During a field survey, we encountered a distinct plant in the forests of Ma-an-di, Fenshuiling National Nature Reserve in Jinping County, south-eastern Yunnan. This plant had eight distinctly dimorphic stamens and connectives not calcarate at the base, which are typical characteristics of Fordiophyton. It was distinct from all known species of Fordiophyton in the combination of short stems with distinct internodes, basal rosette of leaves, unwinged, densely villous petioles, umbellate inflorescence and anther base of longer stamens distinctly forked and curved (Figs 2, 3). We suspected that it represented an undescribed species.

To evaluate the specific status and phylogenetic position of this species in Fordiophyton, phylogenetic analyses were performed, based on DNA sequence data of the nuclear ribosomal internal transcribed spacer (nrITS). The results confirmed our suspicions that these plants represented a previously unrecognised species, F. jinpingense, which we describe below as new. A key to separate it from other species of Fordiophyton is also provided.

Figure 2. 

Fordiophyton jinpingense, all from Y. Liu 728 (SYS, A). A Habitat B a flowering individual C adaxial leaf surface D abaxial leaf surface E petiole villous with multiseriate hairs F young inflorescence G young inflorescence dissected showing the position and morphology of bracts. Scale bar: 2 cm (G).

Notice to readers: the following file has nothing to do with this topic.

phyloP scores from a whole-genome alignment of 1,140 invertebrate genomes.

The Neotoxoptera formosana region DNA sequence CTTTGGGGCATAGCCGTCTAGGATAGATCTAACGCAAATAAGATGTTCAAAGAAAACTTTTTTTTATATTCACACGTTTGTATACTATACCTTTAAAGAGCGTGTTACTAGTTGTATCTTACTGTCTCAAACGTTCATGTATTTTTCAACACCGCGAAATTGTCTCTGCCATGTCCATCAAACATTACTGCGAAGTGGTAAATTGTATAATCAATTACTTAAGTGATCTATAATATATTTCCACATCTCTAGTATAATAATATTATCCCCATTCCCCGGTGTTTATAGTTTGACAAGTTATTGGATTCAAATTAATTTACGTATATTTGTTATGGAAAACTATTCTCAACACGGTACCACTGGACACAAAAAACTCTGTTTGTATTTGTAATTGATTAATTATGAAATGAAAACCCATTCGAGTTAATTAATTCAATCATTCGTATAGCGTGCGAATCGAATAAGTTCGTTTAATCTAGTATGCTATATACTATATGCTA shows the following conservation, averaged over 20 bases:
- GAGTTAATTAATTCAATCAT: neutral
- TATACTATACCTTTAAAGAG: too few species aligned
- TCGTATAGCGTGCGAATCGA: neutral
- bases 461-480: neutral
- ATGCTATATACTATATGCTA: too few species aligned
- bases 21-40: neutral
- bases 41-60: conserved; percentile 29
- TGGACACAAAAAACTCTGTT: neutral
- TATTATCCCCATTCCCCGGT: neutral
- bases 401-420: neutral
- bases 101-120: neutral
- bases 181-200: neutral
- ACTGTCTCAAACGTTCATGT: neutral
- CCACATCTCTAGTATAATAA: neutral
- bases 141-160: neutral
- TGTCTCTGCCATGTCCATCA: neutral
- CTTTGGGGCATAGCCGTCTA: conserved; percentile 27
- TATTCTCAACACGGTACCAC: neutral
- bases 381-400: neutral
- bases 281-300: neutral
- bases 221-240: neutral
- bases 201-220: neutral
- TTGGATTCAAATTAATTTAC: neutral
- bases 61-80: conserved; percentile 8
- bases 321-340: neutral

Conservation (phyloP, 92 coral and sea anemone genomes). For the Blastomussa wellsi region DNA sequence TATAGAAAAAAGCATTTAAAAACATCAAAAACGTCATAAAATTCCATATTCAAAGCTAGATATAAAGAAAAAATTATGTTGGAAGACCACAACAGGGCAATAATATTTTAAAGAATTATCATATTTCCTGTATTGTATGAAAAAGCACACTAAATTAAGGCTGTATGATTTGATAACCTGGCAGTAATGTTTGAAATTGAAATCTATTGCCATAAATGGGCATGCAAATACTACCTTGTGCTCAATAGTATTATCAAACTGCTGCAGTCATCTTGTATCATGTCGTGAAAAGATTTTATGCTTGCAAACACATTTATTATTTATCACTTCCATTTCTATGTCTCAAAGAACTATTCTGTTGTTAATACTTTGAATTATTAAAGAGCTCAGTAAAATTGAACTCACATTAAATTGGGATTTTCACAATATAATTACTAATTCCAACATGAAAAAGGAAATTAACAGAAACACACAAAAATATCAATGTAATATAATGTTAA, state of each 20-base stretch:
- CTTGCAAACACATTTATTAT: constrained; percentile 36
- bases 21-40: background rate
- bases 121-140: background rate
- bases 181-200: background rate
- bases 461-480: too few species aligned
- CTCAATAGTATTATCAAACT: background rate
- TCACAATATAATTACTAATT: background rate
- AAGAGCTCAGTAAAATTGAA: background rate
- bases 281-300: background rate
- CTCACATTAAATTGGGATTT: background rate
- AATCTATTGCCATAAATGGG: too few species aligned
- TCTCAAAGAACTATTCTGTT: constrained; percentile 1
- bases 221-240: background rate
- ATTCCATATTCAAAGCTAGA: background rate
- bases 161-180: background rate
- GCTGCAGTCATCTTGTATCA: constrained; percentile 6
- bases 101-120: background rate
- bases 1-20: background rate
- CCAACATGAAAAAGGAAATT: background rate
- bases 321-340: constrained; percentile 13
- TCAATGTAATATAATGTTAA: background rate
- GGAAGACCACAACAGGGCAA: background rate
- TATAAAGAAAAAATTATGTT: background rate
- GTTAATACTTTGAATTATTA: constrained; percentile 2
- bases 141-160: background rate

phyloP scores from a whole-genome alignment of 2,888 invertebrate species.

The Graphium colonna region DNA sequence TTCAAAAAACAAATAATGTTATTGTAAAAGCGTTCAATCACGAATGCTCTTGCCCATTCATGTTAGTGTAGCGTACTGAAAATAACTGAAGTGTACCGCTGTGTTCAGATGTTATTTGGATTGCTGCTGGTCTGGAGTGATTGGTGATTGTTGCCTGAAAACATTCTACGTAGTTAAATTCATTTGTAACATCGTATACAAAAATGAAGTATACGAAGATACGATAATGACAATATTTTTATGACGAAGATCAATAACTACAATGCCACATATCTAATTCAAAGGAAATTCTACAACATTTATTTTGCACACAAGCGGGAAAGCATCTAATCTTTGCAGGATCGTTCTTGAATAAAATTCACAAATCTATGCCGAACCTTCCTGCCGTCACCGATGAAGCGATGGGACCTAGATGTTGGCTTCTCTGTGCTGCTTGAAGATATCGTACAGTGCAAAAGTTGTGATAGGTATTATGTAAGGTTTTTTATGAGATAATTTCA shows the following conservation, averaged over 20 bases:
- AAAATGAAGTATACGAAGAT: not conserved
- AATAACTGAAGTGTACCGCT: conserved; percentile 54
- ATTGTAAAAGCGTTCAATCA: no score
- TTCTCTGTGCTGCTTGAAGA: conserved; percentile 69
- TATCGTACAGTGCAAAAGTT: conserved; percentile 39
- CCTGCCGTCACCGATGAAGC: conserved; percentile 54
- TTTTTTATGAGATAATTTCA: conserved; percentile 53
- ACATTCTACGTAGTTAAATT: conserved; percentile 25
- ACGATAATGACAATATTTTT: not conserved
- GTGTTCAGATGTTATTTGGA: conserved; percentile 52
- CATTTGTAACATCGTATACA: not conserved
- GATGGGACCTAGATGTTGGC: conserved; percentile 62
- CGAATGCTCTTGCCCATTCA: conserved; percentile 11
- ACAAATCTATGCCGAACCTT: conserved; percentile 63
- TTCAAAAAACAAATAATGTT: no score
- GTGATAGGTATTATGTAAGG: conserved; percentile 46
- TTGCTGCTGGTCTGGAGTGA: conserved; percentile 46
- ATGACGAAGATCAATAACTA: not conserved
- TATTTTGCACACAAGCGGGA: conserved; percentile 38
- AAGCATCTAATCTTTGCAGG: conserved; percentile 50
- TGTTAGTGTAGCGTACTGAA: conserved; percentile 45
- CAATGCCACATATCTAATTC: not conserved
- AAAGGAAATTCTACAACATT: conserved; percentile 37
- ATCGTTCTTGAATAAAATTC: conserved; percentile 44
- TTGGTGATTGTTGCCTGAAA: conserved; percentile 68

Figure 3. 

Detail of inflorescence, flower, stamens, ovary and fruit of Fordiophyton jinpingense, all from Y. Liu 728 (SYS, A). A Mature inflorescence B side view of a flower C top view of a flower D longitudinal section of a flower showing dimorphic stamens and ovary crown E anther morphology in detail F transection of ovary at young fruit stage, showing the very short-stalked, nearly sessile placenta G young fruit showing the crown not exserted from hypanthium. Scale bars: 5 mm (D–F).

Materials and methods

For phylogenetic analyses, the nrITS sequences of F. longipes and F. jinpingense were newly sequenced, while the sequences of other species were downloaded from GenBank. The final dataset contained 131 accessions representing 106 species and three varieties from 19 genera in Sonerileae/Dissochaeteae and one in tribe Blakeeae. Blakea schlimii (Naudin) Triana was selected as an outgroup according to previous studies (Clausing et al. 2000; Clausing and Renner 2001; Renner et al. 2001; Goldenberg et al. 2012; Zhou et al. in press). In total, twelve species of Fordiophyton (85.7%) were sampled in the analyses. The source of the materials and GenBank accession numbers are given in Suppl. material 1.

Total DNA was extracted from fresh leaves using the modified CTAB procedure (Doyle and Doyle 1987). The nrITS region of F. longipes and F. jinpingense were amplified and sequenced using universal primers (White et al. 1990), following the procedure described in Zou et al. (2017).

Sequences were aligned using SeqMan v.7.1.0 (DNASTAR Inc., Madison, WI). The best-fitting nucleotide substitution model was determined using the Akaike Information Criterion in Modeltest version 3.7 (Posada and Crandall 1998) prior to phylogenetic analyses. The substitution model GTR+I+G was selected. Bayesian Inference (BI), Maximum Likelihood (ML) and Maximum Parsimony (MP) analyses were performed according to Zhou et al. (in press).

Results